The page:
How to Build a Minimum Viable Product In 2021?

Cold data suggest that more than half of startups fail due to premature scaling. This should give you a second thought before you launch your final product in the market. And here the Minimum Viable Product (MVP) comes into play. How much should you spend on MVP to make sure you will succeed? This question arises in front of businesses and the right answer is not straightforward. Before you instruct your developers to squeeze features into the prototype, read this article to get the latest news about how to build a Minimum Viable Product in 2021.

What is a Minimum Viable Product?

A Minimum Viable Product is what the term suggests. It is the initial version of your product with minimum features viable enough to attract early adopters. Some businesses confuse it with the mere development of a prototype. However, MVP takes more than development work. It requires a lot of research and analysis before and after the MVP is launched in the market.

There is one interesting tendency going on in the market in the last 2 years. If the focus of MVP was on ”Minimum” at the early stages, now businesses need to focus on ”Viable”.

What does this mean?

Basically, the prototype consisted of fundamental features without enough attention to the design and other marketing elements. In 2021, MVP includes not only basic features but also features that will make the customer ”delighted”. This adds to the cost of a project but surely it pays off in the long run.

How To Build a Minimum Viable Product?

These are the steps to follow if you want to know how to build an MVP.

Initial research

You’ve got this fabulous idea but will it work in the market? Even if you think you are a genius, you need to read and research. There are several sources you can look at.

●      Similar products

●      Competitor’s products

●      Success and failure stories.

Why do so many businesses fail while others succeed when everybody knows how to build an MVP? To answer this question, you need to study the behavior of companies. Research shows that those who study the market for their product type before and after the final product launch are more likely to succeed. Some companies just ignore this phase and pay a high price for this failure.

Once you feel you have a clear idea of what to do, it’s time to build the prototype.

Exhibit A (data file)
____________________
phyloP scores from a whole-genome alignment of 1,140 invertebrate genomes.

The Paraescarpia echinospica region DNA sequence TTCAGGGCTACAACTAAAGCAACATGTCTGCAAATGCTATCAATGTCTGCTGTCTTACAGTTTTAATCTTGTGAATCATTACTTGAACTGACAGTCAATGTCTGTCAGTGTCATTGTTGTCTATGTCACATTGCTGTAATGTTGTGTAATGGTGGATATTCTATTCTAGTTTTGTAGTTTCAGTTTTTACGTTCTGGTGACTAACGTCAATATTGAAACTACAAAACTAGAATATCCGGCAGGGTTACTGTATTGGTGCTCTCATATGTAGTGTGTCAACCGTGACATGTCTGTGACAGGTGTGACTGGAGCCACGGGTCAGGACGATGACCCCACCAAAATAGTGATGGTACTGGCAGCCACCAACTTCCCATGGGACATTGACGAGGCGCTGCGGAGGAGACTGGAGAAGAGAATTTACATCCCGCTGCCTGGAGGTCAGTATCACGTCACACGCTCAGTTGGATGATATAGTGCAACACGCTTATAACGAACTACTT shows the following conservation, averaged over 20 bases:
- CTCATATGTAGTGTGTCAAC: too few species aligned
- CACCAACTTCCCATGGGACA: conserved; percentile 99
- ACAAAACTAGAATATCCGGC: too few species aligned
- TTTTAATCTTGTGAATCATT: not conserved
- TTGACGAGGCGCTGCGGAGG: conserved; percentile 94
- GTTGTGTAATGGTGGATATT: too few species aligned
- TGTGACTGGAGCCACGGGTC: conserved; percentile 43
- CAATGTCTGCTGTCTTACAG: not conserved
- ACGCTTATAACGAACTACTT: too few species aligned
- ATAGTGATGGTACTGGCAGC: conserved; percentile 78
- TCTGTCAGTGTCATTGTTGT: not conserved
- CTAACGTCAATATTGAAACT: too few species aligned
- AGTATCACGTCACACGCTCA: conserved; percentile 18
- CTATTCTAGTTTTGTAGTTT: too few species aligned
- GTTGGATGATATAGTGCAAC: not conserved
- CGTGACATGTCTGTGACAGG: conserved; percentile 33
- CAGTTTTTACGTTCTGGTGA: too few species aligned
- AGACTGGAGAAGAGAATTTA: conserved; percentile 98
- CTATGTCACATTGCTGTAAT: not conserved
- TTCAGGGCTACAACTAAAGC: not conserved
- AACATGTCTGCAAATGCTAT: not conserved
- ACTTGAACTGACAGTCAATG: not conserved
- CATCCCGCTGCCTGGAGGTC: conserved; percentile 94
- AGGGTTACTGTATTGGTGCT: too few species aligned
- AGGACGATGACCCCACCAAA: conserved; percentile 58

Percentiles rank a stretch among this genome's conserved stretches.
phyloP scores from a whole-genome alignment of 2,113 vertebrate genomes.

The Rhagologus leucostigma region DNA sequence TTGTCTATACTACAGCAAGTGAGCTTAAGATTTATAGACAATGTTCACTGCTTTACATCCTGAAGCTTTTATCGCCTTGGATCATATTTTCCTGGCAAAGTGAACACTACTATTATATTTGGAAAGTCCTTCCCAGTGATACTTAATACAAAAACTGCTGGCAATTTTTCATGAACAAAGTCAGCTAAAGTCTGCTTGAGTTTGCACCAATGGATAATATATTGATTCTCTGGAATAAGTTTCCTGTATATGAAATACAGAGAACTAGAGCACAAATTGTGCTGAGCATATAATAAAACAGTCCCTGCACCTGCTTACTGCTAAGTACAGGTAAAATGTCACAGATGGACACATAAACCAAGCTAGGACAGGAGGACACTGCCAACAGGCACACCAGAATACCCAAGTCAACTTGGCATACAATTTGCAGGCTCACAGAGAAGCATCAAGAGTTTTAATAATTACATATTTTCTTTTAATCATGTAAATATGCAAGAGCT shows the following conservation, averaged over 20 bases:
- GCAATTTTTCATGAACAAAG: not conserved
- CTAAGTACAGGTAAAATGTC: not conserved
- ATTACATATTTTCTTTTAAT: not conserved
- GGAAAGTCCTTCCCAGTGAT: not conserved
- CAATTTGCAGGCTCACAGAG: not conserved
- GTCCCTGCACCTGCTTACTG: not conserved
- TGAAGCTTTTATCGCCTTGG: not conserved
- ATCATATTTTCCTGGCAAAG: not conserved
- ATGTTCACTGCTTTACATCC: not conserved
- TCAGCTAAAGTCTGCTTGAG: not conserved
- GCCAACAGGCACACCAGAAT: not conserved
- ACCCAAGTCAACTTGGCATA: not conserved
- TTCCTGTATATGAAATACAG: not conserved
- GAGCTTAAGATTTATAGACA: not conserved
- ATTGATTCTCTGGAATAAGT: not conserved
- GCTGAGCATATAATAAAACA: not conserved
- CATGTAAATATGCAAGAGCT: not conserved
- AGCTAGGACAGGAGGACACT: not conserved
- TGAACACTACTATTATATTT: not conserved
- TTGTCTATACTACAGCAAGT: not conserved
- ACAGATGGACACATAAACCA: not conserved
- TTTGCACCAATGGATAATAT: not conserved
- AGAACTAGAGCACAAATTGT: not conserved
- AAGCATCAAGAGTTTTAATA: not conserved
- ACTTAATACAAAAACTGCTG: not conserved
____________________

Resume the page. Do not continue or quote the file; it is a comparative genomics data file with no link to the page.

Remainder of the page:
Developing a Prototype

You need to translate all the user features into a tangible app screen. Outsourcing to an experienced mobile app development company is a great idea especially if you take the stand-out quality and reasonable prices of some Eastern European companies. We will talk about the pricing in the following section.

Testing the idea

Now that you have the prototype, it’s time to release the basic version of your app in the market. Don’t forget that you are not targeting sales. You are targeting feedback collection. So, be sure to have channels of collecting feedback from early adopters.

Analyzing Feedback

Once you have the valuable information from the early customers, you need to sit and think it through. These people may give you hints that you never thought of.

●      What do they like most?

●      What do they dislike?

●      Is the app easy to use?

●      What features would they like to see more?

These are questions you may want to ask your customers.

How Much Does an MVP Cost?

We come to the fundamental question. After all, how much should you spend on MVP? You will get answers varying from $5000 to half a million. A regular freelancer may charge you $5000. But if you outsource to a reputable company, the charges will be much higher.

Let’s look at global prices.

If you are looking for a golden average, outsourcing in Eastern Europe is what you may want to consider. The average price per expert is from $30 to $50. Thus, a four-person team will cost $120 per hour. Depending on the number of hours required for your project, you can calculate the cost of your MVP.


It’s true that there are some successful companies that spent $0 to build an MVP. However, these are rare cases. The market has its own rules and most often such rules are unpredictable.

To make things even more clear for you, take the example of renowned companies. If you want to develop a social media application like Facebook, it will cost you $500k. Instagram may cost you something like $100k and it will cost you $50k to develop a Twitter MVP if you hire a US development team.

We don’t urge you to jump too high. Small-scale is always less risky. We just want to show that companies like Uber and Facebook invested some good money in this stage of development and surely they succeeded. Good experience is a good teacher.


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